JUNE 16, 2003
Martin E. Marty
Barth, Brunner, Bultmann, Buber, Baillie, and Berdyaev were some of the "B" titans who towered fifty years ago, but my part of my generation cut our theological teeth on another, Dietrich Bonhoeffer. As exemplars, Catholics then had Thomas Merton, the Jews had Abraham Joshua Heschel, and we Protestants had Bonhoeffer. New generations have to be told that he was a promising, early-matured theologian who could have come to and stayed in America during World War II. Instead, he went back and became part of the German resistance to Hitler.
We appreciated his complexity, a feature that makes him a voice for our own complex times. He was a martyr, but, as it was said, a guilty martyr; he did commit treason, after all. He was a hero, but a compromised one. His accents were evangelically orthodox, but he also ranged into some exploratory thinking about living "in a world come of age" -- his biggest bad guess -- and living with God as if not with God. He spoke Christianly, as in lectures on Christ the Center, but he dealt positively with those of other religions and of no religion, to the end.
Now the older and newer generations have a fresh visual means of checking on Bonhoeffer. I've seen (and sometimes consulted with the producers of) Bonhoeffer films for television, read scripts for never-filmed films, and watched stage performances -- not to mention slide show presentations, both carousel and PowerPoint. While I can't parade movie critic credentials, I have to say that for a synoptic view of his life, contribution, and ethical predicaments, I got the most out of the new documentary film, Bonhoeffer, by Martin Doblmeier.
We don't get very much into announcing forthcoming events in Sightings, but this time, for samplers: Bonhoeffer premiers in New York on June 20; Chicago, June 27; Indianapolis, July 11; Minneapolis, July 18; Seattle, July 25; Fort Lauderdale, July 30; and Cleveland, September 3. South Carolina ETV is the presenter, so we can all watch for it and anticipate a full-feature television presentation in due course. (A website has also been set up at http://www.bonhoeffer.com/.)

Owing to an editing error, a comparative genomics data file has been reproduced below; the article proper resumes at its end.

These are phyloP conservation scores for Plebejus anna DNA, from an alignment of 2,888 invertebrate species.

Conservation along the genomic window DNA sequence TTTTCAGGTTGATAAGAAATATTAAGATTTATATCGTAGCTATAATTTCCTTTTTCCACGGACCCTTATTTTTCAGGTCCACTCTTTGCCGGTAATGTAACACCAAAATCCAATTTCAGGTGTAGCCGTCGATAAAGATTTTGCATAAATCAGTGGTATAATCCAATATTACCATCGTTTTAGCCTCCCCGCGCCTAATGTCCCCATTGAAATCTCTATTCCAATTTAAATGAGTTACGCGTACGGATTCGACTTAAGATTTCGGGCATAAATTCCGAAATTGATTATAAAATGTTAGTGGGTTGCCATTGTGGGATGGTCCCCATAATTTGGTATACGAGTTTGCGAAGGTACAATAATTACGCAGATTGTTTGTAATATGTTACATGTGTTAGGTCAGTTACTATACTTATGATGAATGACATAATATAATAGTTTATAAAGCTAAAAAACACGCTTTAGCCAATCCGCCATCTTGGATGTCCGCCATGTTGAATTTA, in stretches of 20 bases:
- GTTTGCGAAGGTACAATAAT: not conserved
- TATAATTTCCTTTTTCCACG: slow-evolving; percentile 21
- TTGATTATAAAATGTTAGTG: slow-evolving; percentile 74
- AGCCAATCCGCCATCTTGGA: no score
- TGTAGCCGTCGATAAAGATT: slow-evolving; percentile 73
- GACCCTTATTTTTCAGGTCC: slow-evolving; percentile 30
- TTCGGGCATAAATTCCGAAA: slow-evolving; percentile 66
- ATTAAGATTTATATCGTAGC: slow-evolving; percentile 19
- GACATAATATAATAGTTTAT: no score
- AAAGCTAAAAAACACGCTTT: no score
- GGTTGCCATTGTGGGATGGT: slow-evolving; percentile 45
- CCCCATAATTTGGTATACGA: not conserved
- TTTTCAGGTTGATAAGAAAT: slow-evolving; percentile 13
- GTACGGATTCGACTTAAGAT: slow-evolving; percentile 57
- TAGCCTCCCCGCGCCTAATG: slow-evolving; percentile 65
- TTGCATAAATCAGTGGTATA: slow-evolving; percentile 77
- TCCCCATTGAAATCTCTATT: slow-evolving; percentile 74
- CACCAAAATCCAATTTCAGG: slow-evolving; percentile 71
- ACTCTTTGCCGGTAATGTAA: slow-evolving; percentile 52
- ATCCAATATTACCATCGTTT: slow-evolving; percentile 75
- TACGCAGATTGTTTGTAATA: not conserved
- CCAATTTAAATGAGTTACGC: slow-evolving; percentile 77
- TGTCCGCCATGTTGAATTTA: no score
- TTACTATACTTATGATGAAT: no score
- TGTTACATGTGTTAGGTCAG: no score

Bonhoeffer was a person of the church who knew when it had to withdraw to experience The Cost of Discipleship and Life Together, two of his many book titles. But he also was very much a public person, existing at the crossroads of events in Europe between 1933 and his death, at the hands of Nazis, at age 39, days before the war in Europe ended. And while many religious films endeavor to do good service in the enclosures of church-sanctuaries, this exposure will let the public know that not all images in the religious mass-media revolution are of the sort that leave so many of us behind, such as the films and books in the wildly popular Left Behind series.
Some of the interviewed folks in the film whom I'd not seen for fifty years, now, because of their aging, reminded me that "forever young" Bonhoeffer would be 97 now. As we ponder the meaning of dissent and moral judgment in a time when issues seem to be more morally ambiguous than they were in 1933-1945, we still need exemplars. Maybe Bonhoeffer, thanks to this film, will have a new chance to reach a new generation.